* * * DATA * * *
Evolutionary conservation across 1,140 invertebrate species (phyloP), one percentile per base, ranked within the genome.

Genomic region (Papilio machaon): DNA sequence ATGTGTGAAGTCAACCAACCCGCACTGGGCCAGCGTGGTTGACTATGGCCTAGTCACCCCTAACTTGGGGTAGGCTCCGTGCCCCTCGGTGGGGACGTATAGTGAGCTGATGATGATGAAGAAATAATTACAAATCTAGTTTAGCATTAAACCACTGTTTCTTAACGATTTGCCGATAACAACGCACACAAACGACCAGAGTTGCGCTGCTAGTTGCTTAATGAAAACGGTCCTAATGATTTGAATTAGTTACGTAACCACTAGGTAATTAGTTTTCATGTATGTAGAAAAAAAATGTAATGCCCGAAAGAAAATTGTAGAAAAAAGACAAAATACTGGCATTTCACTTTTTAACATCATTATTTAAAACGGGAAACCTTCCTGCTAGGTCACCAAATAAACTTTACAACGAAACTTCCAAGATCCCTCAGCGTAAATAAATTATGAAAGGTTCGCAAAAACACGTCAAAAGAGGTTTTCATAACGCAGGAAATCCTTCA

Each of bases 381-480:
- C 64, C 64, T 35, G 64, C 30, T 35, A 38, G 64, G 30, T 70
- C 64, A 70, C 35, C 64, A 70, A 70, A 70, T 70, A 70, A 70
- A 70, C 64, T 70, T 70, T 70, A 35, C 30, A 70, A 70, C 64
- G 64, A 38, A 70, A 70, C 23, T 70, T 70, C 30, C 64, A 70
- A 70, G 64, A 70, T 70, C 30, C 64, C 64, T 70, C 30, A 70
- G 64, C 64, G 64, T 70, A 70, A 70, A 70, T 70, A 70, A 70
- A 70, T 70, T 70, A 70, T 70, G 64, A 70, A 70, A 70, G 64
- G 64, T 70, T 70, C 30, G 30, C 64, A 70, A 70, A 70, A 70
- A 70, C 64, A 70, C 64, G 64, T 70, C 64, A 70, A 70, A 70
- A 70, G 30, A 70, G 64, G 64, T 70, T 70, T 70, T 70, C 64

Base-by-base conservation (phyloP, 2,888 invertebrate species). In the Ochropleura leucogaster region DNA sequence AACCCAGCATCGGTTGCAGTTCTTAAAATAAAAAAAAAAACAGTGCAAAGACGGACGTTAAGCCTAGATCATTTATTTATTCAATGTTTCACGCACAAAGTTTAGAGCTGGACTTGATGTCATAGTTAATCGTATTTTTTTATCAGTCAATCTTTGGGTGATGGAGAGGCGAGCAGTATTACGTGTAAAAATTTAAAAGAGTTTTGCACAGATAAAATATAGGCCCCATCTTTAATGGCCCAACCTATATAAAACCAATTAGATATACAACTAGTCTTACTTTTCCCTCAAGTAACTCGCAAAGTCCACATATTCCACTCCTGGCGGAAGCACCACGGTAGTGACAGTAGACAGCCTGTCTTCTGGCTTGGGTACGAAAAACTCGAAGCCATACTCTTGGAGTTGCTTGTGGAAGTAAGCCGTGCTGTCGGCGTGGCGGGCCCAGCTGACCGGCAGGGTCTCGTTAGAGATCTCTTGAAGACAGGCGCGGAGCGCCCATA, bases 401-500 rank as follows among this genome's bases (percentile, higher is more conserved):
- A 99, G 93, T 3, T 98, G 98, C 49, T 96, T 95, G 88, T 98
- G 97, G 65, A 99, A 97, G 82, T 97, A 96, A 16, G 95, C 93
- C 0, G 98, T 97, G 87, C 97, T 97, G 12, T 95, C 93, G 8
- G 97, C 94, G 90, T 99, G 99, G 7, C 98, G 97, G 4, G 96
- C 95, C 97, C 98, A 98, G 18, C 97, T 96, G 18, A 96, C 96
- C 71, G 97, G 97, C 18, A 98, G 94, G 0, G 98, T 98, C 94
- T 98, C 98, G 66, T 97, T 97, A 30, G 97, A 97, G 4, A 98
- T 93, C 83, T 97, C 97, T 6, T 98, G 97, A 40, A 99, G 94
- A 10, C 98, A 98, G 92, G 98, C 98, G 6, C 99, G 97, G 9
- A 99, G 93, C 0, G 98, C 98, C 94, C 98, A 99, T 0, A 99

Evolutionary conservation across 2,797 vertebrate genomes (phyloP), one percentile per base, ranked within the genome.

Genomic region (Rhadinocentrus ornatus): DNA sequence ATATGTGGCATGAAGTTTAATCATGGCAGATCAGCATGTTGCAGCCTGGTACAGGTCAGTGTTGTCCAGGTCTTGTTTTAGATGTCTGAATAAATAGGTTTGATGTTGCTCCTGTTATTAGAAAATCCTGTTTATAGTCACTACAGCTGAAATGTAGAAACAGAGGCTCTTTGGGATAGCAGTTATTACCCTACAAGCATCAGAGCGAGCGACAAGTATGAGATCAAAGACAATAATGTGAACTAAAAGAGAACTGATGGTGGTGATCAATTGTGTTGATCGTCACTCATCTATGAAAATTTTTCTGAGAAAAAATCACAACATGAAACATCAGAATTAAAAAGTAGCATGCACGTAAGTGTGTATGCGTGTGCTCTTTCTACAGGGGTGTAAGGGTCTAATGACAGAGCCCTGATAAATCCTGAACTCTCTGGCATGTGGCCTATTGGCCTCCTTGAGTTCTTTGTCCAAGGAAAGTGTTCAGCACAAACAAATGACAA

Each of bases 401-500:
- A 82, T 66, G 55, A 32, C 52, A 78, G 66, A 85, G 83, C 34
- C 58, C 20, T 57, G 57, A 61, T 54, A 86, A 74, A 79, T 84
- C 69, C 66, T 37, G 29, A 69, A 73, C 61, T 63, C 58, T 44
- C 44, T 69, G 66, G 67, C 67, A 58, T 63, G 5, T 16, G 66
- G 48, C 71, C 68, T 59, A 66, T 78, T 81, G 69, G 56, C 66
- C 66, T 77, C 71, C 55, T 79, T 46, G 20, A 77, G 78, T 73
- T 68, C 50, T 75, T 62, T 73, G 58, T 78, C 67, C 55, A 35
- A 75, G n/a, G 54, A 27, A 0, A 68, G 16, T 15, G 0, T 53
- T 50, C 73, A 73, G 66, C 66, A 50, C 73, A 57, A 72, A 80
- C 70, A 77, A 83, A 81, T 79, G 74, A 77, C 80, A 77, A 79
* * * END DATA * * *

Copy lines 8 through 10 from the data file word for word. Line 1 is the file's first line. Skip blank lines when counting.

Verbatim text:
- A 70, G 64, A 70, T 70, C 30, C 64, C 64, T 70, C 30, A 70
- G 64, C 64, G 64, T 70, A 70, A 70, A 70, T 70, A 70, A 70
- A 70, T 70, T 70, A 70, T 70, G 64, A 70, A 70, A 70, G 64